Following news that Twitter will begin
ramping up advertising efforts
, Facebook (NASDAQ:
) now has another website fighting to surpass the largest social
network in display advertisements. Google (NASDAQ:
) is poised to rake in about 15.4 percent of display ad profits in
2012 alone, beating Facebook by just one percent.
The New York Times
, ads that incorporate images or video have become quite popular in
the last year alone with the market growing 21.5 percent throughout
2012. While eMarketer had previously determined that Facebook would
remain in the lead with its many display ads, this is no longer
likely to be the case as the research firm lowered its forecast on
Mark Zuckerberg's unstable company this week.
As Piper Jaffray noted Thursday morning, Facebook's main product
is simple display ads shown on the side of its platform. With
Google closing in on a very important part of the company's profit,
Facebook is beginning to come up with other innovative ways to
attract businesses and consumers through advertising and the
utilization of its infamous newsfeed.
"[Facebook] has recently introduced an ad exchange and Sponsored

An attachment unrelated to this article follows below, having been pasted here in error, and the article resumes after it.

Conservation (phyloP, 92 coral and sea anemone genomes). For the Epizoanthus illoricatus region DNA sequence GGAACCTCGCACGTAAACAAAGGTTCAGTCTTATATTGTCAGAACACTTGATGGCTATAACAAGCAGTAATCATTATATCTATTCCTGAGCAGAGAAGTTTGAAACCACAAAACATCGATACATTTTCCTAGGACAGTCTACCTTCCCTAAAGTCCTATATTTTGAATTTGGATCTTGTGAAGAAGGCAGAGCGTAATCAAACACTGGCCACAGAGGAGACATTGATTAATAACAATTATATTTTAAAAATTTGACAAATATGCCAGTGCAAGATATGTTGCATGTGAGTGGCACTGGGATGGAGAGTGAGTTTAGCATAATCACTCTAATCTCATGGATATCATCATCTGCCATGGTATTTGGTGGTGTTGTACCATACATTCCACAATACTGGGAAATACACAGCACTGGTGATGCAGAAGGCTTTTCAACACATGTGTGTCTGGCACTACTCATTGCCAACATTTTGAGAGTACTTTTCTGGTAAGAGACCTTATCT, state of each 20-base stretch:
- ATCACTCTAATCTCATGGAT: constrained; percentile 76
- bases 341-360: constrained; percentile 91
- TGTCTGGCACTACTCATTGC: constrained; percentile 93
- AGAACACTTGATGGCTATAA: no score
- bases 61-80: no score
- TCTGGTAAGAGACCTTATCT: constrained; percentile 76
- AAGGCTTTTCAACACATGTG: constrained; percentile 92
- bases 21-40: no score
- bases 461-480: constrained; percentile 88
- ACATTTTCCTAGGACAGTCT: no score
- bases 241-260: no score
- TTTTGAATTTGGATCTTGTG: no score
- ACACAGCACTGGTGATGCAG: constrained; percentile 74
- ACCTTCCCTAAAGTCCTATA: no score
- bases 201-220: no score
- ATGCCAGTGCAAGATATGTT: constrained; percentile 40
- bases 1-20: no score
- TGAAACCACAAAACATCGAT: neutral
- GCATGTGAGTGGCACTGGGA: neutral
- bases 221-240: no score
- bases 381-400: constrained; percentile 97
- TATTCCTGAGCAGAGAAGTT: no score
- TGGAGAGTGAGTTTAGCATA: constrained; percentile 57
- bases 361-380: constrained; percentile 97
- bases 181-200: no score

Stories, both of which appear to be performing well," Piper Jaffray
stated. "We believe there are two additional opportunities for
Facebook that appear to be relatively simple ways for them to
further monetize existing page traffic and extend the graph:
monetization of search and a more traditional ad network."
Facebook's advertising business will continue to rapidly evolve,
and the declining stock can be thankful for that. On Wednesday, the
social network saw its shares leap up almost 6.5 percent on news
that Facebook is
testing a service
to place ads on other mobile applications beyond its own. Closing
at $23.29 yesterday, shares were trading at their highest price in
As Facebook revels in its recent good fortune, the company still
must sleep with one eye open.
"Google has been pouring resources into its display ad business
and courting Madison Avenue," The New York Times reported. "Display
ad spending growth will outpace search ad spending growth for the
first time this year [according to eMarketer]."
Additionally, analysts at Morgan Stanley believe that Google
Chrome and Android guard the core advertising businesses - a job
that the company does not take lightly.
Although the advertising race will certainly be a close one to
call, both Google and Facebook are set to champion the market with
a combined estimated percentage of 29.8 percent. As other large
companies like Yahoo (NASDAQ:
) and Microsoft (NASDAQ:
) trail behind with 9.3 percent and 4.5 percent respectively, the
display ad accomplishments of Google and Facebook are something to
Facebook is down about 1.25 percent in Thursday's pre-market
session at $23. Google sits around $724 on Thursday morning, down
about .48 percent in pre-market trading.
(c) 2012 Benzinga.com. Benzinga does not provide investment advice.
All rights reserved.